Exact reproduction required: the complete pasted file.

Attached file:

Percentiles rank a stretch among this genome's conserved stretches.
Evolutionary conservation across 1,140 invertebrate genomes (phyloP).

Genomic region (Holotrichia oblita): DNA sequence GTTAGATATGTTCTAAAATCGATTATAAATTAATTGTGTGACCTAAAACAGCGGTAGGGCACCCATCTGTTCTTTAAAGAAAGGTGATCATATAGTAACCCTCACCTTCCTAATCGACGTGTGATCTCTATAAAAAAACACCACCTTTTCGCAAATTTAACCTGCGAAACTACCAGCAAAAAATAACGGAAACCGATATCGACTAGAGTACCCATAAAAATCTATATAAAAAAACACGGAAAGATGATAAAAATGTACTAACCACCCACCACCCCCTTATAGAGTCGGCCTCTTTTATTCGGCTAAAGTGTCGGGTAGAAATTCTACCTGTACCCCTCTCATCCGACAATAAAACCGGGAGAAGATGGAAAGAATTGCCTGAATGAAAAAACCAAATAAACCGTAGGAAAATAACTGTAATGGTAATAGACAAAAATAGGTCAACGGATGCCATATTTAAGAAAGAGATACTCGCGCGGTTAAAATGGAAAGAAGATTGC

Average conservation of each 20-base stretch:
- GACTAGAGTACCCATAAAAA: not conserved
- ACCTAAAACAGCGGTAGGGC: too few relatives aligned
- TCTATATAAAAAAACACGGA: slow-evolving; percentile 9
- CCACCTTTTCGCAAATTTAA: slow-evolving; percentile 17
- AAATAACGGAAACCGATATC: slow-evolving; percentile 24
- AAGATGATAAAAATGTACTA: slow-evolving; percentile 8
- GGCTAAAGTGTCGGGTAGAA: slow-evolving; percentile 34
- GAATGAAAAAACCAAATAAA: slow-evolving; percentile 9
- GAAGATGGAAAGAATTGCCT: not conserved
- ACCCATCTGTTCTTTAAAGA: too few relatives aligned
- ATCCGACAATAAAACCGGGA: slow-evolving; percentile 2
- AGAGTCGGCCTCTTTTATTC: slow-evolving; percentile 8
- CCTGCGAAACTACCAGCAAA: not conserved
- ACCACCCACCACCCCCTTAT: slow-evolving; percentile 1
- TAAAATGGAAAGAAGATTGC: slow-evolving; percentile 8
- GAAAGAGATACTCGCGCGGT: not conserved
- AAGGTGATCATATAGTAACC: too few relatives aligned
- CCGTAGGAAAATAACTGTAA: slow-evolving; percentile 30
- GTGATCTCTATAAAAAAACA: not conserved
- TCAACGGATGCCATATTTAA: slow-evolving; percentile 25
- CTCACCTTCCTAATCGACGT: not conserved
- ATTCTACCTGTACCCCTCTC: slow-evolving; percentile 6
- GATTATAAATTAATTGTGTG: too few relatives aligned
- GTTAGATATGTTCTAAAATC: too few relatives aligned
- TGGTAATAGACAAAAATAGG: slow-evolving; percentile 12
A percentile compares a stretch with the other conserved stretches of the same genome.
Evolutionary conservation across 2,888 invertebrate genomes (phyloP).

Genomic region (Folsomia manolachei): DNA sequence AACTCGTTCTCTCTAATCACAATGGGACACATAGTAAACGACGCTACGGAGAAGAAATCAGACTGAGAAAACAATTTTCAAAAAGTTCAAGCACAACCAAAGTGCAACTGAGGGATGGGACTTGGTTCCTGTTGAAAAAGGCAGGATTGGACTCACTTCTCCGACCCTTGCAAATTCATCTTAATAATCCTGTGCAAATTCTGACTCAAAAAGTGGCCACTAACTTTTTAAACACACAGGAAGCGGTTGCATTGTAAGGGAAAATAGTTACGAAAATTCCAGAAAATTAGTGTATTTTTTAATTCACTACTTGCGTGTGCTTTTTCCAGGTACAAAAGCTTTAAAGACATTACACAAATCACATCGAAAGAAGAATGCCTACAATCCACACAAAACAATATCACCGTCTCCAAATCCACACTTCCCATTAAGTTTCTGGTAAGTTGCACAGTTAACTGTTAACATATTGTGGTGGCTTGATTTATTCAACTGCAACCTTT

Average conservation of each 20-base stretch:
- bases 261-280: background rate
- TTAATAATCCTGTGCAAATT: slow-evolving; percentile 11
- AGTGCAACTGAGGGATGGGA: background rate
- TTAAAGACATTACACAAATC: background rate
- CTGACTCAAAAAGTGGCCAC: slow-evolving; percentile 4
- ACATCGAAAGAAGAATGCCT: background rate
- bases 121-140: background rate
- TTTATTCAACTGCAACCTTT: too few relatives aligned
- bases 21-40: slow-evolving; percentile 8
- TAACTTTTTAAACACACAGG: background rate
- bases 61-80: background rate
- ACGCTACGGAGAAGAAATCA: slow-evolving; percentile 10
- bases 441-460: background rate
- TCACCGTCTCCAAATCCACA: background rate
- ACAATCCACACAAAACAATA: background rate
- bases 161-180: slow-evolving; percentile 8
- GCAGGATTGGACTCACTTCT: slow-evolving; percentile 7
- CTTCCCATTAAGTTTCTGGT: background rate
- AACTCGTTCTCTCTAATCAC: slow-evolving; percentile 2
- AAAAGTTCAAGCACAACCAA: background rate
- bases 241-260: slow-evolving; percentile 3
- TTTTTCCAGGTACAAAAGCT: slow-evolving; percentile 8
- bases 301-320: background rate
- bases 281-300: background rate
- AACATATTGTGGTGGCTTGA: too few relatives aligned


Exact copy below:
Percentiles rank a stretch among this genome's conserved stretches.
Evolutionary conservation across 1,140 invertebrate genomes (phyloP).

Genomic region (Holotrichia oblita): DNA sequence GTTAGATATGTTCTAAAATCGATTATAAATTAATTGTGTGACCTAAAACAGCGGTAGGGCACCCATCTGTTCTTTAAAGAAAGGTGATCATATAGTAACCCTCACCTTCCTAATCGACGTGTGATCTCTATAAAAAAACACCACCTTTTCGCAAATTTAACCTGCGAAACTACCAGCAAAAAATAACGGAAACCGATATCGACTAGAGTACCCATAAAAATCTATATAAAAAAACACGGAAAGATGATAAAAATGTACTAACCACCCACCACCCCCTTATAGAGTCGGCCTCTTTTATTCGGCTAAAGTGTCGGGTAGAAATTCTACCTGTACCCCTCTCATCCGACAATAAAACCGGGAGAAGATGGAAAGAATTGCCTGAATGAAAAAACCAAATAAACCGTAGGAAAATAACTGTAATGGTAATAGACAAAAATAGGTCAACGGATGCCATATTTAAGAAAGAGATACTCGCGCGGTTAAAATGGAAAGAAGATTGC

Average conservation of each 20-base stretch:
- GACTAGAGTACCCATAAAAA: not conserved
- ACCTAAAACAGCGGTAGGGC: too few relatives aligned
- TCTATATAAAAAAACACGGA: slow-evolving; percentile 9
- CCACCTTTTCGCAAATTTAA: slow-evolving; percentile 17
- AAATAACGGAAACCGATATC: slow-evolving; percentile 24
- AAGATGATAAAAATGTACTA: slow-evolving; percentile 8
- GGCTAAAGTGTCGGGTAGAA: slow-evolving; percentile 34
- GAATGAAAAAACCAAATAAA: slow-evolving; percentile 9
- GAAGATGGAAAGAATTGCCT: not conserved
- ACCCATCTGTTCTTTAAAGA: too few relatives aligned
- ATCCGACAATAAAACCGGGA: slow-evolving; percentile 2
- AGAGTCGGCCTCTTTTATTC: slow-evolving; percentile 8
- CCTGCGAAACTACCAGCAAA: not conserved
- ACCACCCACCACCCCCTTAT: slow-evolving; percentile 1
- TAAAATGGAAAGAAGATTGC: slow-evolving; percentile 8
- GAAAGAGATACTCGCGCGGT: not conserved
- AAGGTGATCATATAGTAACC: too few relatives aligned
- CCGTAGGAAAATAACTGTAA: slow-evolving; percentile 30
- GTGATCTCTATAAAAAAACA: not conserved
- TCAACGGATGCCATATTTAA: slow-evolving; percentile 25
- CTCACCTTCCTAATCGACGT: not conserved
- ATTCTACCTGTACCCCTCTC: slow-evolving; percentile 6
- GATTATAAATTAATTGTGTG: too few relatives aligned
- GTTAGATATGTTCTAAAATC: too few relatives aligned
- TGGTAATAGACAAAAATAGG: slow-evolving; percentile 12
A percentile compares a stretch with the other conserved stretches of the same genome.
Evolutionary conservation across 2,888 invertebrate genomes (phyloP).

Genomic region (Folsomia manolachei): DNA sequence AACTCGTTCTCTCTAATCACAATGGGACACATAGTAAACGACGCTACGGAGAAGAAATCAGACTGAGAAAACAATTTTCAAAAAGTTCAAGCACAACCAAAGTGCAACTGAGGGATGGGACTTGGTTCCTGTTGAAAAAGGCAGGATTGGACTCACTTCTCCGACCCTTGCAAATTCATCTTAATAATCCTGTGCAAATTCTGACTCAAAAAGTGGCCACTAACTTTTTAAACACACAGGAAGCGGTTGCATTGTAAGGGAAAATAGTTACGAAAATTCCAGAAAATTAGTGTATTTTTTAATTCACTACTTGCGTGTGCTTTTTCCAGGTACAAAAGCTTTAAAGACATTACACAAATCACATCGAAAGAAGAATGCCTACAATCCACACAAAACAATATCACCGTCTCCAAATCCACACTTCCCATTAAGTTTCTGGTAAGTTGCACAGTTAACTGTTAACATATTGTGGTGGCTTGATTTATTCAACTGCAACCTTT

Average conservation of each 20-base stretch:
- bases 261-280: background rate
- TTAATAATCCTGTGCAAATT: slow-evolving; percentile 11
- AGTGCAACTGAGGGATGGGA: background rate
- TTAAAGACATTACACAAATC: background rate
- CTGACTCAAAAAGTGGCCAC: slow-evolving; percentile 4
- ACATCGAAAGAAGAATGCCT: background rate
- bases 121-140: background rate
- TTTATTCAACTGCAACCTTT: too few relatives aligned
- bases 21-40: slow-evolving; percentile 8
- TAACTTTTTAAACACACAGG: background rate
- bases 61-80: background rate
- ACGCTACGGAGAAGAAATCA: slow-evolving; percentile 10
- bases 441-460: background rate
- TCACCGTCTCCAAATCCACA: background rate
- ACAATCCACACAAAACAATA: background rate
- bases 161-180: slow-evolving; percentile 8
- GCAGGATTGGACTCACTTCT: slow-evolving; percentile 7
- CTTCCCATTAAGTTTCTGGT: background rate
- AACTCGTTCTCTCTAATCAC: slow-evolving; percentile 2
- AAAAGTTCAAGCACAACCAA: background rate
- bases 241-260: slow-evolving; percentile 3
- TTTTTCCAGGTACAAAAGCT: slow-evolving; percentile 8
- bases 301-320: background rate
- bases 281-300: background rate
- AACATATTGTGGTGGCTTGA: too few relatives aligned